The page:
Having had some success with Smurf: Rescue in Gargamel's Castle, Coleco decided to base another children's videogame on a property it already had under license - the Cabbage Patch Kids. The game was developed by Konami, and also came out for the Japanese MSX computers; an Atari 2600 version exists in prototype form but was never released. There were at least two different Colecovision editions, with slightly different titles; this screenshot doesn't quite match the official box title, Cabbage Patch Kids: Adventures in the Park:
Younger readers may not be aware of just how big the Cabbage Patch Kids were in the early 1980's -- new manufacturing techniques allowed each chubby little doll's coloration, outfit and features to be randomized and fairly unique, but shipped quantities were insufficient to meet early demand, and stories about physical altercations between shoppers in search of the elusive dolls were common at the time. Coleco survived the death of the Colecovision during the mid-80's industry crash largely on the back of the Cabbage Patch Kids, but that craze also came to an end -- a more definitive one, in retrospect -- and Coleco went under shortly thereafter.
Like Smurf: Rescue, Cabbage Patch Kids: Adventures in the Park is clearly ancestral to the Mario-era platformer. The screens do not scroll - instead, the action flips from one screen to the next - but the hazards are many and varied, and the game is more difficult than one might expect. The player's goal is to guide little Anna Lee from one Babyland General hospital location to the next, heading from left to right -- the gameplay borrows heavily from Activision's classic Pitfall!, though the graphics are significantly more detailed:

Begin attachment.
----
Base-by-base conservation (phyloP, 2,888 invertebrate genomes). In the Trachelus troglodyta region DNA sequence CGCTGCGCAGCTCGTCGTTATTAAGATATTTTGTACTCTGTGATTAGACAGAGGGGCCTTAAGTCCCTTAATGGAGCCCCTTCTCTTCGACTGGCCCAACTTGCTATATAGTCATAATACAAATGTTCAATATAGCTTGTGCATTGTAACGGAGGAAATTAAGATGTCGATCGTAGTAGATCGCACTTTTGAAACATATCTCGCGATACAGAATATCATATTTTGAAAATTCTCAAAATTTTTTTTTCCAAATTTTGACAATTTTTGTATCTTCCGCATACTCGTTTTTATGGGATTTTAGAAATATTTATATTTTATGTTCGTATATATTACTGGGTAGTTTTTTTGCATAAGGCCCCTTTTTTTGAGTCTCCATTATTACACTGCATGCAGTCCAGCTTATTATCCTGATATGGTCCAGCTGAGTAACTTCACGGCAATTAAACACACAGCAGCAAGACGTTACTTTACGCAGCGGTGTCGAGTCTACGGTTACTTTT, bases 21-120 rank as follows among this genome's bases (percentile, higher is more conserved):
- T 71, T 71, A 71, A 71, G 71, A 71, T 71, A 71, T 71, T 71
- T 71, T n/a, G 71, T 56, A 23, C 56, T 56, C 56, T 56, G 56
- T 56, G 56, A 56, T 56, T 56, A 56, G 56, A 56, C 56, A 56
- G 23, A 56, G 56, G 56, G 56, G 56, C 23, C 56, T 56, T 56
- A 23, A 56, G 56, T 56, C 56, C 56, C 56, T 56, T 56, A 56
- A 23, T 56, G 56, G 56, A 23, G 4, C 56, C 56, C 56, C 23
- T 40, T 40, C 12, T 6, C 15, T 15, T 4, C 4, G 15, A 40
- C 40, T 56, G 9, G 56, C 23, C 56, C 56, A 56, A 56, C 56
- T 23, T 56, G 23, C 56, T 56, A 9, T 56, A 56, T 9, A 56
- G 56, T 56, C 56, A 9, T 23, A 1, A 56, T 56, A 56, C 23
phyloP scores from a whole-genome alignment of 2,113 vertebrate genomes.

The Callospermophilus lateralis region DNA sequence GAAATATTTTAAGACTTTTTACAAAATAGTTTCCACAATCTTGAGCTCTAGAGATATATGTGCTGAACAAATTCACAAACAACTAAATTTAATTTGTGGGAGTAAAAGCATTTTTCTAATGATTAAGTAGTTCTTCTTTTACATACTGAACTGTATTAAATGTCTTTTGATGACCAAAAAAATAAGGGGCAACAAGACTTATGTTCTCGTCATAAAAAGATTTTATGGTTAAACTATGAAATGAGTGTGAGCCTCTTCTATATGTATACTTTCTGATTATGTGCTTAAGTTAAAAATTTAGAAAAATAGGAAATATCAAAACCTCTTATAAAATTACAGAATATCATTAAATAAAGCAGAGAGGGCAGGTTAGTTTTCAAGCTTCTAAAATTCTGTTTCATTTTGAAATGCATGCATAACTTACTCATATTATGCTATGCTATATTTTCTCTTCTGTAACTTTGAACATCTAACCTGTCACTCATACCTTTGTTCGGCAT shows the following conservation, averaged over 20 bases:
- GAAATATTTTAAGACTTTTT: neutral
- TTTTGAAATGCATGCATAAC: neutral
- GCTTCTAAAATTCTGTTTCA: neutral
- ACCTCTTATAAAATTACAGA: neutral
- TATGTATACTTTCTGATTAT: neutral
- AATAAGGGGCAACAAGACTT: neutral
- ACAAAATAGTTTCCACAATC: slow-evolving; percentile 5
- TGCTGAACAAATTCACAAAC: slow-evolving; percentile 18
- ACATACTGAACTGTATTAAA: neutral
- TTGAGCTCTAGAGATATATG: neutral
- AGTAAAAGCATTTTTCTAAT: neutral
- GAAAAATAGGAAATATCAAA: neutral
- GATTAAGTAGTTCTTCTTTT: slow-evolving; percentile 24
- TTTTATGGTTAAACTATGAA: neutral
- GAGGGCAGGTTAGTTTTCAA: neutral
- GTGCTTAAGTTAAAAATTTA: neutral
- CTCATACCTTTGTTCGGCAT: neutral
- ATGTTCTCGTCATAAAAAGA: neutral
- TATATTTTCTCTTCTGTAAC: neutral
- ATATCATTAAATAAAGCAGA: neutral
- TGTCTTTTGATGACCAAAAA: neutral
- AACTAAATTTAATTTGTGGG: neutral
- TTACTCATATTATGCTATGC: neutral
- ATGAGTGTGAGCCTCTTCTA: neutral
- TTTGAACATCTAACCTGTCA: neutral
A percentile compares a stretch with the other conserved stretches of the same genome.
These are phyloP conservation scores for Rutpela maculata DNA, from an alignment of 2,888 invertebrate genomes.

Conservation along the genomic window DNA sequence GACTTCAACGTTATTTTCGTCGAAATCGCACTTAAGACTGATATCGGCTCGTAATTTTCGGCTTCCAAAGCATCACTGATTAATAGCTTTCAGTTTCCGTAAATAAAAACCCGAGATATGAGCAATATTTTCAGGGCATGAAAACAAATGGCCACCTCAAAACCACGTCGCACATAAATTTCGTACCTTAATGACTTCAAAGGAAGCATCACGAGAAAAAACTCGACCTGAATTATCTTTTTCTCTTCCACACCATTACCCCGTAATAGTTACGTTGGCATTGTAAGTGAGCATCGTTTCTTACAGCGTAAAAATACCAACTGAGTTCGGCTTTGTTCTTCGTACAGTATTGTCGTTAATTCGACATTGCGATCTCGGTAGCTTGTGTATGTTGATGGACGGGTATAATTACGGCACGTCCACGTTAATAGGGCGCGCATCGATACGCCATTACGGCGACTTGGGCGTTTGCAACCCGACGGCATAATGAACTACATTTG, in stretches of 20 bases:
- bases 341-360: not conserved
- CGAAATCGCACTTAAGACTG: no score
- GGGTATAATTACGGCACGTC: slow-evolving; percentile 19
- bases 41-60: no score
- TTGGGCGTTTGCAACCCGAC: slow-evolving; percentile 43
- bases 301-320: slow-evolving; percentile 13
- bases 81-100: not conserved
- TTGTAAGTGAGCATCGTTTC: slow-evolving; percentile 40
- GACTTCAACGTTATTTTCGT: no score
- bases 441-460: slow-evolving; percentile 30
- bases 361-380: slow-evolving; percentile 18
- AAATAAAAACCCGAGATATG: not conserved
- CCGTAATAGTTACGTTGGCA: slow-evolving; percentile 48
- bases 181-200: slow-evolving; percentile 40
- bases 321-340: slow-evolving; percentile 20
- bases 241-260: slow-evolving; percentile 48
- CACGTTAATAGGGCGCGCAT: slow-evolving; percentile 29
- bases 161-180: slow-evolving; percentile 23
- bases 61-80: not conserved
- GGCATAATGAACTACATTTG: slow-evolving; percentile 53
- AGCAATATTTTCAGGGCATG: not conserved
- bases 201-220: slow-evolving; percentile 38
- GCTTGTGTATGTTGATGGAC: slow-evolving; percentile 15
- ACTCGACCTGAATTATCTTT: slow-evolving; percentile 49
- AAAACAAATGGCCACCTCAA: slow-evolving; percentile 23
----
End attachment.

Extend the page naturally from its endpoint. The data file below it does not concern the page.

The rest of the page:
Some screens contain no hazards at all, at least on the lower difficulty levels, but some of the challenges are trickier than they appear, especially because the rules of platforming were still in their formative stages. One annoying convention is that Anna Lee can't survive a "fall" taken when she jumps over an obstacle she is meant to jump onto, even though she isn't landing any lower than she started:
Other screens are challenging for other reasons, not always good ones. This sequence isn't really difficult to survive, but jumping from one Donkey Kong-esque spring to the next takes careful timing -- it's easy to get stuck in place, bouncing up and down repeatedly while the clock ticks away:
At every 10th screen, Anna Lee reaches Babyland General and celebrates the end of the stage:
But apparently her princess is in another hospital -- there are at least 70 stages, according to online reports, and I'm not sure anyone's documented a complete runthrough of the game. So without so much as an intermission, Anna Lee is off to the next stage. A major improvement over Smurf: Rescue is that most of the early screens actually introduce new hazards, though the background graphics are heavily recycled:
This was a fairly late entry in the Colecovision library, and it's a smooth, colorful game with simple but pleasant background music. A notable visual improvement is the adoption of arcade-style screen fonts, which Coleco often featured in its early artists' renderings of upcoming games, only to rely on the console's standard thin-line font (as seen on the title screen) in the actual releases.
Cabbage Patch Kids: Adventures in the Park is an entertaining little platformer, and the Colecovision technology was within a stone's throw of the NES in many ways; playing this game, it's easy to see Super Mario Brothers as a logical next step, just a few years later.